By Bob Duncan
Britain’s trade deficit has ballooned to its highest level since modern records began following a sharp drop in exports.
A sharp rise in the deficit dealt a fresh blow to recovery hopes as a former deputy governor admitted the Bank of England was “clumsy and slow” in its initial response to the economic crisis.
The goods and services deficit – the gap between imports and exports – rose to £4.3 billion from £2.7 billion in May, the Office for National Statistics said, the highest level since comparable records began in 1997. The gloomy figures have dampened hopes of a UK recovery.
The rumbling crisis in the eurozone, the destination of about 40 per cent of the UK’s exports, has been compounded by slowing growth in the US and emerging markets such as China.
Exports to every one of the UK’s ten biggest export markets fell between the first and second quarters of the year, according to John Zhu, an economist at HSBC. Exports to countries outside Europe fell 8.6 per cent between May and June, exacerbated by lower car exports to China, which outstripped the 6 per cent fall in exports to Europe.
The UK figures prompted calls for the government to provide more help for exporters struggling to cope with weakening global demand for their products.
The British Chambers of Commerce (BCC) called on the business secretary, Vince Cable, to boost infrastructure spending, create a new investment bank and assist with trade finance after the latest official figures showed the gap between imports and exports widened from £2.7bn to £4.4bn in June.
David Kern, the BCC’s chief economist, said: “British exporters have untapped potential to expand, but they need more government support to help them compete globally and diversify towards growing markets outside the EU. We need firmer action in key areas such as trade finance, promotion and insurance. More infrastructure spending and the early creation of a business bank would make a major contribution towards stronger growth in UK exports.”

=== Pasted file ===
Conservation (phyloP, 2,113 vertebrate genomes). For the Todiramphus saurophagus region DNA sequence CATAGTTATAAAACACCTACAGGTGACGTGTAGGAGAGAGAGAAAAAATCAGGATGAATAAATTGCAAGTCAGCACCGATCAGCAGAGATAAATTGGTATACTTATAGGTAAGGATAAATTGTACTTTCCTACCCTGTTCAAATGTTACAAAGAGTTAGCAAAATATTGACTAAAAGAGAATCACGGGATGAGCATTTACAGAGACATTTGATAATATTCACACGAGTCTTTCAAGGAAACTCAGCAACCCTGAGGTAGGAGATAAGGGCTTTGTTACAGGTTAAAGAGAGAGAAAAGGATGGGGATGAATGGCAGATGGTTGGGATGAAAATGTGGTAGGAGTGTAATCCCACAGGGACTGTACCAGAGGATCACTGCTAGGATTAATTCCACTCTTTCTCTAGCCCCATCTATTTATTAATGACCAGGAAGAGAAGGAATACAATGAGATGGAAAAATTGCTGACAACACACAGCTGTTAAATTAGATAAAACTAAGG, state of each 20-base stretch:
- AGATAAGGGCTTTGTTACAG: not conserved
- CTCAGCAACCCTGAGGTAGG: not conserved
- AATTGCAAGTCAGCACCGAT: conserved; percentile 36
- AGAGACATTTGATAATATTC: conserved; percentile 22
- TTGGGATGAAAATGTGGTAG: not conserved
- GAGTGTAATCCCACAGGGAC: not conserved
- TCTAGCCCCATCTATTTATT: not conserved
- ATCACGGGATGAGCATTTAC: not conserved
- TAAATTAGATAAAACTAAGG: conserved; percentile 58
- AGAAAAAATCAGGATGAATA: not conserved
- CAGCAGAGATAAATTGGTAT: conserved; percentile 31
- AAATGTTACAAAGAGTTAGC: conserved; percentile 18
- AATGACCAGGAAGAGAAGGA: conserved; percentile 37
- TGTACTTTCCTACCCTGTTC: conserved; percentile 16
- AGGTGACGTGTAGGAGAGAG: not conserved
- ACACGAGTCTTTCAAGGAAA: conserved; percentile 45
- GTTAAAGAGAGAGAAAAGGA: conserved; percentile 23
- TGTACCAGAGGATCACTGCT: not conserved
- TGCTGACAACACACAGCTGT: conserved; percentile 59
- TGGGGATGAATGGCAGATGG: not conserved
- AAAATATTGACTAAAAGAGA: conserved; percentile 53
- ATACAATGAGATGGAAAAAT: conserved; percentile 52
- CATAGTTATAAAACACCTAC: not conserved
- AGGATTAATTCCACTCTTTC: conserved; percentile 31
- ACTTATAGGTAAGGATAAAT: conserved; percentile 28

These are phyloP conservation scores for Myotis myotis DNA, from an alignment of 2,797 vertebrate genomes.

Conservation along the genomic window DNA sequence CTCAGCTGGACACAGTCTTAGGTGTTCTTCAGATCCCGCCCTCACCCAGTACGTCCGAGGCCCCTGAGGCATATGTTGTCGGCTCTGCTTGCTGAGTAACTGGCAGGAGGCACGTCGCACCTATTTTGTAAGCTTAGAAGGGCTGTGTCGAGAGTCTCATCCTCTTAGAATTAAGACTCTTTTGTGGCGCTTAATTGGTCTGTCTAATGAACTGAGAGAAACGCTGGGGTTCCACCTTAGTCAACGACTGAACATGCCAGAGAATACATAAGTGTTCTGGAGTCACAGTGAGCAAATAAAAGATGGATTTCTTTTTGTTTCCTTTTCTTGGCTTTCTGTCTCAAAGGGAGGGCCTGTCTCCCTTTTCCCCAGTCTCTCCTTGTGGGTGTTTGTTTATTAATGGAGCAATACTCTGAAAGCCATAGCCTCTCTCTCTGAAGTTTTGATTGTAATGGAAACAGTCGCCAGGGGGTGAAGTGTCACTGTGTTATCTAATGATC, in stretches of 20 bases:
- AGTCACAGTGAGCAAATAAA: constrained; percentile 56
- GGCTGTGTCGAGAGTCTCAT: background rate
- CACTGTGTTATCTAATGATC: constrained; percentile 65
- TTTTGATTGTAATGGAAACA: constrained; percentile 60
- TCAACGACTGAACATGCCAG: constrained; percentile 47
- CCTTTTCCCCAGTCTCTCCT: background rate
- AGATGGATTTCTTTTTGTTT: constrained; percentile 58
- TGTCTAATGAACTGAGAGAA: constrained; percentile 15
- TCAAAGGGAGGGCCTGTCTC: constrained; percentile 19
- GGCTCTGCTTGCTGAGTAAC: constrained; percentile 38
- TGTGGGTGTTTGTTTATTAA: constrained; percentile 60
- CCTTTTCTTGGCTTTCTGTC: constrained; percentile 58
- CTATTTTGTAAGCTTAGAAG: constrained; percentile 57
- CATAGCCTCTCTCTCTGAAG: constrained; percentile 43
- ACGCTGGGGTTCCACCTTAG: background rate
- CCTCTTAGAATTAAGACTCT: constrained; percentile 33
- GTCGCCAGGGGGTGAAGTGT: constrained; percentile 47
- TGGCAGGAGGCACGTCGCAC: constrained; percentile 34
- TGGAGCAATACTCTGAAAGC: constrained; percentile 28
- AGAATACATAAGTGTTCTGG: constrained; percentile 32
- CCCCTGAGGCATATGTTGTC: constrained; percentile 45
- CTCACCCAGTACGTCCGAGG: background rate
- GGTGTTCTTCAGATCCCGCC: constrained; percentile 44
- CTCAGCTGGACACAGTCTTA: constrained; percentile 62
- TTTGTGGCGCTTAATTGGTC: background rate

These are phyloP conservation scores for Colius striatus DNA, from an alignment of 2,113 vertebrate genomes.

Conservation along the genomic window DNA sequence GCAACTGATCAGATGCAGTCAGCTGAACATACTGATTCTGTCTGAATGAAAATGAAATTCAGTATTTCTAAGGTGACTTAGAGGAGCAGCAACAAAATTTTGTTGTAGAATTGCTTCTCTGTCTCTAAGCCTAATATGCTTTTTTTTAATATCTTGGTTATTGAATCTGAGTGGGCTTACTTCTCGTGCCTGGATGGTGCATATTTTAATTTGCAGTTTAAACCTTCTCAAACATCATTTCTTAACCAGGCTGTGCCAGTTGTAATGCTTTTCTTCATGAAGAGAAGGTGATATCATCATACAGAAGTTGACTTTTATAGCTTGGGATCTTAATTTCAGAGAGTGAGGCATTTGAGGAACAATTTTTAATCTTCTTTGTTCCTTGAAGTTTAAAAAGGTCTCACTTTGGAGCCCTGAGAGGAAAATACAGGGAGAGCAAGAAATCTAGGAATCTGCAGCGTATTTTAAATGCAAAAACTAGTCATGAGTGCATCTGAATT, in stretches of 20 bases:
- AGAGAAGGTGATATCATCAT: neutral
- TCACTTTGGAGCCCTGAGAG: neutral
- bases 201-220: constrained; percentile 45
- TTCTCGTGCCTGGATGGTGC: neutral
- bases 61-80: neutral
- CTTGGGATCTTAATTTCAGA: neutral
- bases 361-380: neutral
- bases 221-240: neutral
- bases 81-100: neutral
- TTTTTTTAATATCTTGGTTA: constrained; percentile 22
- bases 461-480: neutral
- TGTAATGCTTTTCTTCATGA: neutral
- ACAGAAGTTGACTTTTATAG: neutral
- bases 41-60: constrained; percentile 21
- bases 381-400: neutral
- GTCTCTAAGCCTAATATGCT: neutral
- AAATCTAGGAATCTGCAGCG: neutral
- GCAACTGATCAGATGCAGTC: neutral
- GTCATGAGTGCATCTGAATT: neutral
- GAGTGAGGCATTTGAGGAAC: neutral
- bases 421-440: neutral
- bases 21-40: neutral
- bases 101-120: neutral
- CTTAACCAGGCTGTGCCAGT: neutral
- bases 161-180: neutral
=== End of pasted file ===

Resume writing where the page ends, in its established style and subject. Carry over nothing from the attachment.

Labour also seized on data from the Office for National Statistics (ONS) showing that the value of UK exports of goods and services fell by 4.6% between May and June while imports declined by 0.7%.
The shadow business secretary, Chuka Umunna, said: “The Business Department has failed to adequately help firms which want to export, in particular small companies. It speaks volumes that the government’s finance scheme to boost exports only helped five firms before being quietly dropped.”
Umunna added that the government’s promise of an export-led recovery had been “shattered” by the figures and called on ministers to adopt “industrial strategies across the board”.
The news comes on the back of depressing GDP figures and a slashing of UK growth forecasts by the Bank of England. The Bank of England revealed on Wednesday it is now expecting zero UK growth in 2012 as a whole. The current UK recession, now officially in double dip, is the worst in over 50 years.
The UK economy sank deeper into recession in the second quarter after the economy shrank by 0.7%. Economists said net trade was probably a major drag on GDP over the period.
In Scotland, Government Ministers have been calling for months for Westminster to increase capital spending on infrastructure to boost the economy. In particular, they are asking for funding to be released for “shovel ready” projects which could commence immediately and provide a welcome boost to the struggling construction sector.
The ONS said the UK trade deficit was the largest since comparable records began in 1997. It was made up of a £10.1bn deficit in trade in goods, offset by a £5.8bn surplus in services.
City analysts said the figures were poor even when allowing for the disruption to business caused by the extra bank holiday in June to celebrate the Queen’s diamond jubilee.
They noted that the trade gap for the second quarter – a better guide to the underlying trend than one month’s figures – increased from £7.8bn to £11.2bn, enough to wipe a percentage point off economic growth. In the three months to June, the value of exports was down by 2.7% while imports were flat.
Chris Willliamson, economist at Markit, said: “The fall could perhaps be in part blamed on the disruption to shipments caused by extra holidays for the Queen’s jubilee, but there is clearly an underlying trend of worrying weakness in overseas demand.” He added that the fall in exports in the second quarter was the biggest since 2006.
Vicky Redwood, UK analyst at Capital Economics, said that if the extra bank holiday had affected shipments through UK ports, it should have affected imports as severely as exports. “And previous extra bank holidays have not had that big an impact. In June 2002, the month of the golden jubilee, the deficit widened by only £0.4bn.”